U.S. Supreme Court
Escambia County v. McMillan, 466 U.S. 48 (1984)
Escambia County v. McMillan
Argued January 10, 1984
Decided March 27, 1984
466 U.S. 48
Appellee black voters of Escambia County, Fla., filed suit in Federal District Court, alleging that the at-large system for electing County Commissioners, by diluting appellees' voting strength, violated various federal constitutional and statutory provisions. The court entered judgment for appellees, holding that the election system violated, inter alia, the Fourteenth Amendment and the Voting Rights Act of 1965. The Court of Appeals affirmed on the ground that the election system violated the Fourteenth Amendment, but did not review the District Court's conclusion as to the violation of the Voting Rights Act. This appeal presented the question whether the evidence of discriminatory intent in the record was adequate to support the District Court's finding that the at-large system violated the Fourteenth Amendment.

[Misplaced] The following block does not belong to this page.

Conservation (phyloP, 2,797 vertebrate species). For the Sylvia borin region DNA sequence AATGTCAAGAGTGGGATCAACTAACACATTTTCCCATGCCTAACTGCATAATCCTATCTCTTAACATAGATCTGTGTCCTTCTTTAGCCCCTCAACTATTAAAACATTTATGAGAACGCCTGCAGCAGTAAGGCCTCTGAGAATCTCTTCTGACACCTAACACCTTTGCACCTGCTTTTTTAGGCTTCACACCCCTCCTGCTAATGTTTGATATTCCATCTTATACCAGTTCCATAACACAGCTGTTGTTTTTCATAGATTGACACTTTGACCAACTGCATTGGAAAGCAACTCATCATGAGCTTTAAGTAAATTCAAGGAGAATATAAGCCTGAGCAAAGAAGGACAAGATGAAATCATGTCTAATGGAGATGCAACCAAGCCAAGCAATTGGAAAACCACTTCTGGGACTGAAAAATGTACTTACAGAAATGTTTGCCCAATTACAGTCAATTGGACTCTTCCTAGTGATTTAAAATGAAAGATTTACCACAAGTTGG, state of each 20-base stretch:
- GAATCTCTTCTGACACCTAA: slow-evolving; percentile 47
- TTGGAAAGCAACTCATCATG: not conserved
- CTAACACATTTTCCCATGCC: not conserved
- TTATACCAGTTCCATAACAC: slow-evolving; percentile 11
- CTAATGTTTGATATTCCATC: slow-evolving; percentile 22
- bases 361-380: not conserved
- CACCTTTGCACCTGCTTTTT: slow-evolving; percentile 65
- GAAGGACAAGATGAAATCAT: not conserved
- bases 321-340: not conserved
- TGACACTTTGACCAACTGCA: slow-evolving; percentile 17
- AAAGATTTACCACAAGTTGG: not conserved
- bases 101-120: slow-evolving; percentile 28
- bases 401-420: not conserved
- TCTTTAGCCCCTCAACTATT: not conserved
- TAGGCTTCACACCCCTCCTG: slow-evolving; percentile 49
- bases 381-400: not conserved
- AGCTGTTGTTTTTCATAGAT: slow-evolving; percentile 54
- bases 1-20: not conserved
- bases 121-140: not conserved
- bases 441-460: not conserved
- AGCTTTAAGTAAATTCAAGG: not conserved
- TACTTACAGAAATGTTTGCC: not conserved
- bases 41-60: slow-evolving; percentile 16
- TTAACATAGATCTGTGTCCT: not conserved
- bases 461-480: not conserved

Held: Normally, this Court will not decide a constitutional question if there is some other ground upon which to dispose of the case. The parties have not briefed the question whether the Voting Rights Act provided grounds for affirmance of the District Court's judgment, and, in any event, the question should be decided in the first instance by the Court of Appeals. Therefore, the proper course is to vacate the Court of Appeals' judgment and remand the case to that court for consideration of the statutory question.
688 F.2d 960, vacated and remanded. chanrobles.com-red